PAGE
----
• Choose your interviews: This is a tricky one. The journalist in me thinks everyone should be allowed to ask anything. Logistically this is likely to be impossible. You might be better off with a few high-profile interviews rather than popping up everywhere. Very recently the charity, Kids Company, collapsed and Camila Batmanghelidjh was everywhere, as I pointed out here. She and now Harding might have been better off selecting their appearances more carefully. Harding, as CEO of a going concern, would have the excuse of having to go and run the business rather than spend too much time with the press. On balance, erring on the side of being accountable was probably right.

Taking better care of the data would have been a good starting point, it has to be said. In terms of communications, this hasn’t been as big a disaster as it could have been – but there were some fairly basic gaps.

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Camila Batmanghelidjh and crisis management – managing the media

 

Let me say first that I know nothing about Kids Company, the charity run by Camila Batmanghelidjh in London that closed down on Wednesday. I’m not a specialist, there appear to be investigations ongoing from the police, for all sorts of reasons commenting would be a bad idea.

What’s clear, though, is that she’s been very loud in the media. And in terms of crisis management I’m not certain this was a wise decision – although it’s better than hiding yourself away and refusing to comment at all.

I’ve prepped a few people for crisis management before now, and had I been advising Batmanghelidjh here are some thoughts I’d have offered.

  • Try not to look or sound defensive. Journalists are going to ask questions on behalf of the viewers and it’s never personal. If there’s been a crisis, your first concern is with those affected. Looking contrite, whether you feel it or not, is an appropriate reaction when your organisation has just been closed down, however unjustifiable you might feel it was.
  • Try not to accuse the media of being irresponsible. No matter how strongly you feel that a report has been put together for the media’s benefit, don’t rise to it. It will sound to many listeners and viewers as if you are blaming everyone else for your misfortune and lashing out.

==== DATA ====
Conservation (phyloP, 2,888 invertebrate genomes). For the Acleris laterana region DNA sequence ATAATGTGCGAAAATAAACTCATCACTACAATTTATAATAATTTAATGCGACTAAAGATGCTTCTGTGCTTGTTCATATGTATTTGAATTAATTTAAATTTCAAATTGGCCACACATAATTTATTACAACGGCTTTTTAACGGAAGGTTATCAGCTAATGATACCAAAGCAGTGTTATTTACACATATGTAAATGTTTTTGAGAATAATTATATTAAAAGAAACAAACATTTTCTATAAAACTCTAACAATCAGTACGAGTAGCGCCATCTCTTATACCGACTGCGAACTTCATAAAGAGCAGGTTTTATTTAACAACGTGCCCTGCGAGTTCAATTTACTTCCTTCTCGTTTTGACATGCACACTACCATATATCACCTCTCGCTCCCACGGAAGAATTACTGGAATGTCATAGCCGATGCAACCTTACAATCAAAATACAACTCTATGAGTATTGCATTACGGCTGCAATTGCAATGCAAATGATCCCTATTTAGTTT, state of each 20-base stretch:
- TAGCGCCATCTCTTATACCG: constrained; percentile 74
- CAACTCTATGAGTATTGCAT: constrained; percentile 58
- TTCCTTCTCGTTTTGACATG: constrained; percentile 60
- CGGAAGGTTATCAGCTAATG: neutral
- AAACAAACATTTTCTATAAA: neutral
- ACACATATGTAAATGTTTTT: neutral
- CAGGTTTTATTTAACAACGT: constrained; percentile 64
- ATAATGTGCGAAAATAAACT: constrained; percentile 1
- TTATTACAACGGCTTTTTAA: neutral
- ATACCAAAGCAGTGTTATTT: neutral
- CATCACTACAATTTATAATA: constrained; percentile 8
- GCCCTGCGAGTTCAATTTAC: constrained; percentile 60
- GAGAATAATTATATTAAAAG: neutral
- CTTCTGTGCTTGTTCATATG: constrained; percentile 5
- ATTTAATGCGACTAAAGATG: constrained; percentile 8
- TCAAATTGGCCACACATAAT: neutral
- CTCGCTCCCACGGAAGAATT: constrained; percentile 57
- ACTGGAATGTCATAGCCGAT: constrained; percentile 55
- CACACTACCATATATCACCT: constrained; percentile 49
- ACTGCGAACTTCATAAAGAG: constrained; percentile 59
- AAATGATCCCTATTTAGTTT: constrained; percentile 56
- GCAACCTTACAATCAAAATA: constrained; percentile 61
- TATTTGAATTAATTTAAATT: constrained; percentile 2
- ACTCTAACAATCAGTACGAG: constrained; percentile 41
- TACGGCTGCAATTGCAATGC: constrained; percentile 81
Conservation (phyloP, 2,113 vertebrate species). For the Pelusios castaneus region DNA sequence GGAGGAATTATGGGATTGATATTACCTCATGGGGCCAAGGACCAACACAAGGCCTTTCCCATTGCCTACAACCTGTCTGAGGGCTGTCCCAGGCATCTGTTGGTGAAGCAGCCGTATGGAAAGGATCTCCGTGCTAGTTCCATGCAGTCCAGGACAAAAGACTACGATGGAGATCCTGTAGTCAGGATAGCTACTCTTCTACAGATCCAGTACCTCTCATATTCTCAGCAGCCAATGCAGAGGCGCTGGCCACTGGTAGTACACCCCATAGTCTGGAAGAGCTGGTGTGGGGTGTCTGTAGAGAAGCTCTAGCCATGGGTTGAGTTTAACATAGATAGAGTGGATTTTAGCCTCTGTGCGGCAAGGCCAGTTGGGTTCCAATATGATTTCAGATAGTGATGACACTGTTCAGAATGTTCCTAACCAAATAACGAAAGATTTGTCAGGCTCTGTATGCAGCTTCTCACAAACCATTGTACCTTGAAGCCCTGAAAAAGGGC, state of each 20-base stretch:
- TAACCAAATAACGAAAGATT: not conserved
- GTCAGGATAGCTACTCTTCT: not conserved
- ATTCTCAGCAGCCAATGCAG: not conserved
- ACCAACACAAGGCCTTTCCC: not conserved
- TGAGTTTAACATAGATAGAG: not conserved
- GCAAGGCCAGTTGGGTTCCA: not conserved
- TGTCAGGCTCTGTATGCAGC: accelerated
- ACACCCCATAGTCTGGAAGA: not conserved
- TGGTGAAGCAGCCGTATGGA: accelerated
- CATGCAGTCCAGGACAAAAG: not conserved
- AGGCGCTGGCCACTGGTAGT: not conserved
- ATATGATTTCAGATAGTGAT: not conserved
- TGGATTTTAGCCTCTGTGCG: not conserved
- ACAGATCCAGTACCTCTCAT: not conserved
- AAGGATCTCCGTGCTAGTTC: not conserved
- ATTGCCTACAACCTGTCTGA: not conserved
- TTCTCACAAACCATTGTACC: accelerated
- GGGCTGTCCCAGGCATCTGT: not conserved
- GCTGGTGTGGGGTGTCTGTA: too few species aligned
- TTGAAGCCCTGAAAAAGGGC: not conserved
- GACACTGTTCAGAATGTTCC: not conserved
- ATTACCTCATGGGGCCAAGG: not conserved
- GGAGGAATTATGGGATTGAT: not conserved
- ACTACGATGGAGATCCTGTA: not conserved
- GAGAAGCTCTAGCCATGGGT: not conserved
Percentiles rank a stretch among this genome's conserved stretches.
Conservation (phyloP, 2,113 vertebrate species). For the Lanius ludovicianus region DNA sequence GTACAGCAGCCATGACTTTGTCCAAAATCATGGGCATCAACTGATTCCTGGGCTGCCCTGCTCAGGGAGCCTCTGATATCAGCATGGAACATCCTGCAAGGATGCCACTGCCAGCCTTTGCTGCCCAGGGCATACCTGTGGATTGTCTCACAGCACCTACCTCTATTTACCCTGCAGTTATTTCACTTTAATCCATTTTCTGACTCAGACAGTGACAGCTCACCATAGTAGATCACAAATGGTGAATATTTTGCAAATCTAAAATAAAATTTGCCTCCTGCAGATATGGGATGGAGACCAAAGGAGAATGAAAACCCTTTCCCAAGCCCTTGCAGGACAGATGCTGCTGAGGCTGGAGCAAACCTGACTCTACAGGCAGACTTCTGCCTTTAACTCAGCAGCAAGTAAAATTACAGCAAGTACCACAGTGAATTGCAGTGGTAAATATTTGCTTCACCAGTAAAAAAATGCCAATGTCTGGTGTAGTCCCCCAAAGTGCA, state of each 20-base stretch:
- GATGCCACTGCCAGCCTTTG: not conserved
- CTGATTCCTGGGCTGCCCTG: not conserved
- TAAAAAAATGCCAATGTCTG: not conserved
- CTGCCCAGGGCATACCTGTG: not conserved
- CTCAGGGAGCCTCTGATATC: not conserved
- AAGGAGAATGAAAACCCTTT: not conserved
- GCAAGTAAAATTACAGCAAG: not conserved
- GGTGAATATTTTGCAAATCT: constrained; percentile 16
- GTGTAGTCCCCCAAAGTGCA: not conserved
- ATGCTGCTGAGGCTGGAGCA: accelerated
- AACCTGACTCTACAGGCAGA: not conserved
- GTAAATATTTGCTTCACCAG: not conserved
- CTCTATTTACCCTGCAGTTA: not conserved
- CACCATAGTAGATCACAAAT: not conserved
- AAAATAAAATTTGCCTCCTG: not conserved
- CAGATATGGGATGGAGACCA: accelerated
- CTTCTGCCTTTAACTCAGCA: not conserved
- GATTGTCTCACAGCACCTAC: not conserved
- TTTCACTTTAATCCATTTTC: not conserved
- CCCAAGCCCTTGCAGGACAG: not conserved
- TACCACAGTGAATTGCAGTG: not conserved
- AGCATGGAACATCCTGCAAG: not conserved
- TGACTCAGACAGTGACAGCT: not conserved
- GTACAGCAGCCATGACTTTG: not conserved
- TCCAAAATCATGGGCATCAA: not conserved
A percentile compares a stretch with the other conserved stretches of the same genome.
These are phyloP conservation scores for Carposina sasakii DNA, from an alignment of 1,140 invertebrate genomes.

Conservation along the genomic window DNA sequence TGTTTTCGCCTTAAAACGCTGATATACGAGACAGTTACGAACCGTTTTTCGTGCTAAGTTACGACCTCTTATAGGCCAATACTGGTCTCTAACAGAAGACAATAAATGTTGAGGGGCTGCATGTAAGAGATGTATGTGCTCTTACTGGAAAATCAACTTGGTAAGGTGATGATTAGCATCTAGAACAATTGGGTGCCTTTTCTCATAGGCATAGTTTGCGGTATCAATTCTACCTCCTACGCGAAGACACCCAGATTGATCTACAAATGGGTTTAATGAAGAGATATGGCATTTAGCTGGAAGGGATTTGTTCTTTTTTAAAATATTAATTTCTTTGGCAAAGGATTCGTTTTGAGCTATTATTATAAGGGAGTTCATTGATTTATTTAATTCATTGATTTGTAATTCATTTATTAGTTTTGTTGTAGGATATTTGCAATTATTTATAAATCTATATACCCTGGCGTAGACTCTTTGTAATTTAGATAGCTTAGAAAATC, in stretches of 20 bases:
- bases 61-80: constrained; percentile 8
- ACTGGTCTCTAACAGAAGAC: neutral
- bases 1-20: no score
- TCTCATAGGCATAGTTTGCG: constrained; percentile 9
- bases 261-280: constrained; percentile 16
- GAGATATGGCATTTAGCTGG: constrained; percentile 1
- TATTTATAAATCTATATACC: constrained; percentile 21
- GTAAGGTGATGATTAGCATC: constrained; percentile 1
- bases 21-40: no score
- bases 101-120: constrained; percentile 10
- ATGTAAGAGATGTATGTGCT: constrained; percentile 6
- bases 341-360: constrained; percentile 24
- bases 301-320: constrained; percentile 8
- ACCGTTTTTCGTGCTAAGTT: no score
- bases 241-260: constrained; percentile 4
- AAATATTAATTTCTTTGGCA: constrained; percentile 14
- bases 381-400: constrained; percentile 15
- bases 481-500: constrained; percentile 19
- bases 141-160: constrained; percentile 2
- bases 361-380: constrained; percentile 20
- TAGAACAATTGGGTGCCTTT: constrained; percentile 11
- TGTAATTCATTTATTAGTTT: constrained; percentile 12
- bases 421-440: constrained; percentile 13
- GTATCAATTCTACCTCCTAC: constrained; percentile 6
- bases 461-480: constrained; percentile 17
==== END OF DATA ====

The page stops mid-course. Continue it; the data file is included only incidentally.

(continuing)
• Don’t comment on anything subject to an inquiry. If the police are checking something, bow to their pre-eminence in the case. “I’d love to help but there’s a police inquiry going on, which we welcome and with which we will co-operate – the important thing is to find out what’s actually gone on and to help the kids who were in our care” is a summary of the only appropriate response, even if you don’t use those exact words.
  • Have some short answers prepared to a number of obvious questions. The temptation is to answer as fully as you can but in print/online journalists will select parts of your comment – they have little choice – and in broadcast settings they will have to keep you to time. Trying to put long answers leaves you saying “let me finish” and “you’re not letting me answer the question” – which can sound defensive and ill-prepared. Have some shorter answers ready and you can stay in control.
  • Stay calm and don’t speak too quickly. If you sound panicked, no matter how convinced you are of your case, listeners and viewers will not trust you and you don’t want to prejudice opinion.
  • Get advice on the best interviews to do. Not hiding when things get difficult is admirable, too many businesspeople and others retreat into their shells when the going is tough; however, getting saturation coverage can look like an orchestrated PR exercise. Have a statement ready for the interviews you don’t do and get advice on those that you should.

I’ve helped companies with crisis management – do you need a crisis session? Click here to drop me an email and we’ll talk.

Image from Flickr:NHS Confederation, showing Camila Batmanghelidjh on stage with Sarah Montague

Ashley Madison and other crisis management